On Monday, security researchers from CyberArk stated that one “Subdomain takeover vulnerability”, combined with a malicious .GIF file, could be used for “the withdrawal data of a user and eventually taking control of all Microsoft Teams of an organization's accounts".
The researchers said that security issues affected Microsoft Teams so much desktop as in web browser version.
Microsoft's communications platform is used by many people, especially at this time COVID-19. Microsoft Teams is also used by many businesses, allowing corporate sharing data and, therefore, is an attractive target for them hackers.
CyberArk researchers studied the platform and found that every time the app opens, the Teams client creates a new temporary access token. The problem was with the way Microsoft handled these tokens, which essentially prove that a legitimate user has access to the Teams account.
Microsoft manages these tokens on its server, in the address bar teams.microsoft.com or in any subdomain under that address. CyberArk found that two of these subdomains, aadsync-test.teams.microsoft.com and data-dev.teams.microsoft.com, were vulnerable to a takeover subdomain vulnerability.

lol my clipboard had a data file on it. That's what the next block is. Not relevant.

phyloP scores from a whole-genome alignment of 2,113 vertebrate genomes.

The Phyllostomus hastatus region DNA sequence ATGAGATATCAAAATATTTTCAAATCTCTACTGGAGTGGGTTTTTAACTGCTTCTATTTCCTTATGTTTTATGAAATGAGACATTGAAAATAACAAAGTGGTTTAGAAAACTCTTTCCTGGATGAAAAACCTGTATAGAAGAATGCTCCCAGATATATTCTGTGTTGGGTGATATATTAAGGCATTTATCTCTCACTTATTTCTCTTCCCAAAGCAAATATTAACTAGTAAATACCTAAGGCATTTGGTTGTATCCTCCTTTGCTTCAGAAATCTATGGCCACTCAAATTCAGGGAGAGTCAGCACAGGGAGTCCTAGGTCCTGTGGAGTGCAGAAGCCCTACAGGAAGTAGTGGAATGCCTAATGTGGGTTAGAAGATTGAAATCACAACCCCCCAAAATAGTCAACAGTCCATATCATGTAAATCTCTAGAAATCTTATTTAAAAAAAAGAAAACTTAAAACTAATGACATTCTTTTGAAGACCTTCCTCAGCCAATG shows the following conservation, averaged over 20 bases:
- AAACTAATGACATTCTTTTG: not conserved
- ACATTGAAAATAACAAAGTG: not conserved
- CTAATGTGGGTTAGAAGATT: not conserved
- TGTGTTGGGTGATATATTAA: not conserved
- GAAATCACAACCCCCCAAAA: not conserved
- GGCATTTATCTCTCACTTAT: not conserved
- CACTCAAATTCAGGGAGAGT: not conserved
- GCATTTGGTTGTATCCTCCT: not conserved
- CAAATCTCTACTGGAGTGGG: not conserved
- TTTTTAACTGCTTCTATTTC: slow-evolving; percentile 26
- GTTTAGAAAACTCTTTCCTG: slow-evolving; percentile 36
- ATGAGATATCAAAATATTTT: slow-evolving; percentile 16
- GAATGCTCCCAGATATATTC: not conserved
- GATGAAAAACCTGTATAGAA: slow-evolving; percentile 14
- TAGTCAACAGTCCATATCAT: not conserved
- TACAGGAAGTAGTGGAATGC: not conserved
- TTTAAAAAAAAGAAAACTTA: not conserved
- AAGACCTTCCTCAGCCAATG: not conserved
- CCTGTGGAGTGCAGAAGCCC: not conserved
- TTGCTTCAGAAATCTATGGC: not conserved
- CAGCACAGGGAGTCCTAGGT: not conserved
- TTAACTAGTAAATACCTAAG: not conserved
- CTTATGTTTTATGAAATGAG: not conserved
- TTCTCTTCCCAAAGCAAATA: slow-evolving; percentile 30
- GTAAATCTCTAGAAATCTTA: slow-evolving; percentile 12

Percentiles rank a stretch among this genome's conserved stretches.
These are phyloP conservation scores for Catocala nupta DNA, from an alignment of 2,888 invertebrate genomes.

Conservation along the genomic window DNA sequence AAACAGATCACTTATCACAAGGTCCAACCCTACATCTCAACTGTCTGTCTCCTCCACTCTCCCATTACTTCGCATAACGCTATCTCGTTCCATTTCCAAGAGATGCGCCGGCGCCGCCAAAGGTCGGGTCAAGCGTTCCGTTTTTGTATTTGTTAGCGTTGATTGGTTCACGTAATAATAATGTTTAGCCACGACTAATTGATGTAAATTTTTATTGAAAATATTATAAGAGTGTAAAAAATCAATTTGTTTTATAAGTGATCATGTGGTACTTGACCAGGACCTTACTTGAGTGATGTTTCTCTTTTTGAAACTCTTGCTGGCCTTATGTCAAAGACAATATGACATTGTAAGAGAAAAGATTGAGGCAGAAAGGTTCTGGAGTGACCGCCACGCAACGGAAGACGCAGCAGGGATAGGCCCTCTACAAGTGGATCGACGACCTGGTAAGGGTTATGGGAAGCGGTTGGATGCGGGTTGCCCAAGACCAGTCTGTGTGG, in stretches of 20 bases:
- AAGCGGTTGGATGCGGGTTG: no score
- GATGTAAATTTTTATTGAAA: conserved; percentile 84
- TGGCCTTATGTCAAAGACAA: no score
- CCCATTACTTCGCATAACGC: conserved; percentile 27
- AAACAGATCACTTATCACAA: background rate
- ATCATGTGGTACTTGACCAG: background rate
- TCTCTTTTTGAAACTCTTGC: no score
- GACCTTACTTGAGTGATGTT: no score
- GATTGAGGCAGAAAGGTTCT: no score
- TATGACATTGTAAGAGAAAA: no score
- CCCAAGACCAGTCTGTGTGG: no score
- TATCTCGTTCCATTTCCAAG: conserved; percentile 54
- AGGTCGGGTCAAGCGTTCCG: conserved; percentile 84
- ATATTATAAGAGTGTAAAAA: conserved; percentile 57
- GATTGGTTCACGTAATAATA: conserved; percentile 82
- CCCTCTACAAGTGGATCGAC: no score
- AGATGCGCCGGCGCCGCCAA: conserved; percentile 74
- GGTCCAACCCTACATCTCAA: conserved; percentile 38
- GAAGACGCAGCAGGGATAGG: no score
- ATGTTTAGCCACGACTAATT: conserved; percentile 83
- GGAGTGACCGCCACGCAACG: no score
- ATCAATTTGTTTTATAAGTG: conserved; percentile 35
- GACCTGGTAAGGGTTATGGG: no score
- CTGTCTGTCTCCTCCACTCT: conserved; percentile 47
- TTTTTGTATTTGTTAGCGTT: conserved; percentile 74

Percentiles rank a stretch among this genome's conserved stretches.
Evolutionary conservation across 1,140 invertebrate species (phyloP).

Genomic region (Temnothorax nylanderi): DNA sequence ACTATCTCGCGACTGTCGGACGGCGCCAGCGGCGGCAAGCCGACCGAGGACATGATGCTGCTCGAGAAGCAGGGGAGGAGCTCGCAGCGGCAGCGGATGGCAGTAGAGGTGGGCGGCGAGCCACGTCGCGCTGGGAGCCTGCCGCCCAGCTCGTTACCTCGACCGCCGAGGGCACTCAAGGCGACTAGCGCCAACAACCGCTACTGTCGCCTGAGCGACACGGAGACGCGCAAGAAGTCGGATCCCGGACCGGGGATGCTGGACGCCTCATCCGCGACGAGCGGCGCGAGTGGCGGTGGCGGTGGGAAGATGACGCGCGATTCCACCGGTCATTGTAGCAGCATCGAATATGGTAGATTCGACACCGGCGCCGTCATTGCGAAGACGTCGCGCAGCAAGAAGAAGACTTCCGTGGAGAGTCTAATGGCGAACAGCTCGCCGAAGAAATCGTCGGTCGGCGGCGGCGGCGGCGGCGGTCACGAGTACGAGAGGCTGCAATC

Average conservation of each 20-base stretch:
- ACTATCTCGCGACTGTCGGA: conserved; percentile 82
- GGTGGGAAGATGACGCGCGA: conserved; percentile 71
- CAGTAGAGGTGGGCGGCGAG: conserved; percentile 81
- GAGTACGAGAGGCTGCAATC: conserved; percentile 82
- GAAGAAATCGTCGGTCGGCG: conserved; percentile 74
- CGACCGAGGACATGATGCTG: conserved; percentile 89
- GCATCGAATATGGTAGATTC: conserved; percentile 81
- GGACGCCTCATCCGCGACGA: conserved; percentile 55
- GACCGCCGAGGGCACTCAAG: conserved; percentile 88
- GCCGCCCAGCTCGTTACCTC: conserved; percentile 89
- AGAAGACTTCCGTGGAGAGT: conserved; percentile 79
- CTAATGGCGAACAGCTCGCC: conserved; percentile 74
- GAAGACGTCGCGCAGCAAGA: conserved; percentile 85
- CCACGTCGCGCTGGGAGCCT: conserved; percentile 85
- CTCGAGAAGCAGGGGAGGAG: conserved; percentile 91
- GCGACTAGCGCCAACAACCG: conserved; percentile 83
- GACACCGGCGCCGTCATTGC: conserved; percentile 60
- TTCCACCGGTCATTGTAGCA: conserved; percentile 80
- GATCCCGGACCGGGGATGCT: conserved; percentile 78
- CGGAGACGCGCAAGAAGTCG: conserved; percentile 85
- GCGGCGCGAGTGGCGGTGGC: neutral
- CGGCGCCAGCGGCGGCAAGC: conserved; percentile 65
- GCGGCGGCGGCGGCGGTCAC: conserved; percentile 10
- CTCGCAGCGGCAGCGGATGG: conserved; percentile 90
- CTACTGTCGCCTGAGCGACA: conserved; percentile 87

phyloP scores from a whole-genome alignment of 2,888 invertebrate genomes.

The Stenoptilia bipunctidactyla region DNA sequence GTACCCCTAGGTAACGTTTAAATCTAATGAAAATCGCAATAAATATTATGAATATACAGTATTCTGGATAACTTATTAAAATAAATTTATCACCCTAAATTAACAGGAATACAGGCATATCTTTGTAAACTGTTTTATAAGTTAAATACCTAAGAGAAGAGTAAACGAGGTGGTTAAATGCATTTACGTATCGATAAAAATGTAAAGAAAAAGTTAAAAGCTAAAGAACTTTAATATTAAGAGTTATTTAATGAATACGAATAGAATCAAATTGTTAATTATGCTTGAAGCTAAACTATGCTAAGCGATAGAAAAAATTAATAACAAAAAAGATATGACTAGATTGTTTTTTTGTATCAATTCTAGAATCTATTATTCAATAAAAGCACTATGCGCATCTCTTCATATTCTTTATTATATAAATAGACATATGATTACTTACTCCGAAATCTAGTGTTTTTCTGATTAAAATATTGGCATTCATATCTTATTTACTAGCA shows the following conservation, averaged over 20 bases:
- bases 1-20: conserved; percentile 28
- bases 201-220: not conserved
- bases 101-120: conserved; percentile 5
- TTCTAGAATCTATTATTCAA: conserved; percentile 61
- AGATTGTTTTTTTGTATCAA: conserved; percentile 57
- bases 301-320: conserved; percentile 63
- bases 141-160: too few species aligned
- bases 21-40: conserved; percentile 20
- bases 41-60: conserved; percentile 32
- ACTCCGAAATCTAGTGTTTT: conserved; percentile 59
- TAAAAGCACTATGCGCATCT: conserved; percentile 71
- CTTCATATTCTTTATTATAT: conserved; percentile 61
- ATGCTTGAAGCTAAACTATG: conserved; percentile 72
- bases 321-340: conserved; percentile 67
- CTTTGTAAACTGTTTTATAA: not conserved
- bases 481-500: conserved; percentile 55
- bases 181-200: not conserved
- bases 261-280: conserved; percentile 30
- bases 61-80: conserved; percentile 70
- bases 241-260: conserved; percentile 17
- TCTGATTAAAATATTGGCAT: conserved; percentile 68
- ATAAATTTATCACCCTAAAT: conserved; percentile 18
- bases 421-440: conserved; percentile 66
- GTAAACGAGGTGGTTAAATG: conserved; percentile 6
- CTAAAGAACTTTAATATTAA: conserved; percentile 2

"If an intruder can somehow force one user to visit the violated subdomains, the victim's browser will send the tokens to the attacker's server and he will then be able to create another token, Skype token", Said the researchers. "After all this, the intruder can steal the victim's Microsoft Teams account data ”.
However, the attack is complicated, as the intruder must issue a certificate for the violated subdomains.
As subdomains were already vulnerable, this challenge was overcome, and with the sending of either malicious link in the subdomain or one .GIF file in teams, the required token could be created for the intruder to gain access. Simple GIF viewing is enough, so more Microsoft Teams users can be affected in a single attack.
CyberArk has released proof-of-concept (PoC) code that shows how the attacks, along with a script that could be used to steal Teams' conversations.
"COVID-19 has forced many companies to switch to remote work, leading to a significant increase in the number of users that use Teams or other platforms like it, ”says CyberArk. "Even if an attacker does not gather a lot of information from a Teams account, he could use the account to 'cross' the whole organization."
The researchers collaborated with Microsoft Security Response Center (MSRC) under the program Coordinated Vulnerability Disclosure (CVD) to report their findings.
CyberArk reported vulnerability on March 23. On the same day, the Microsoft corrected the incorrect DNS settings of the two subdomains that allowed attackers to take control of Teams accounts. On April 20, the company also released one patch to mitigate the risk of such errors.
A Microsoft spokesman said: “We addressed the issue discussed on this blog and worked with researchers on the Coordinated Vulnerability Disclosure. "While we have not seen any exploitation of this technique, we have taken steps to keep our customers safe."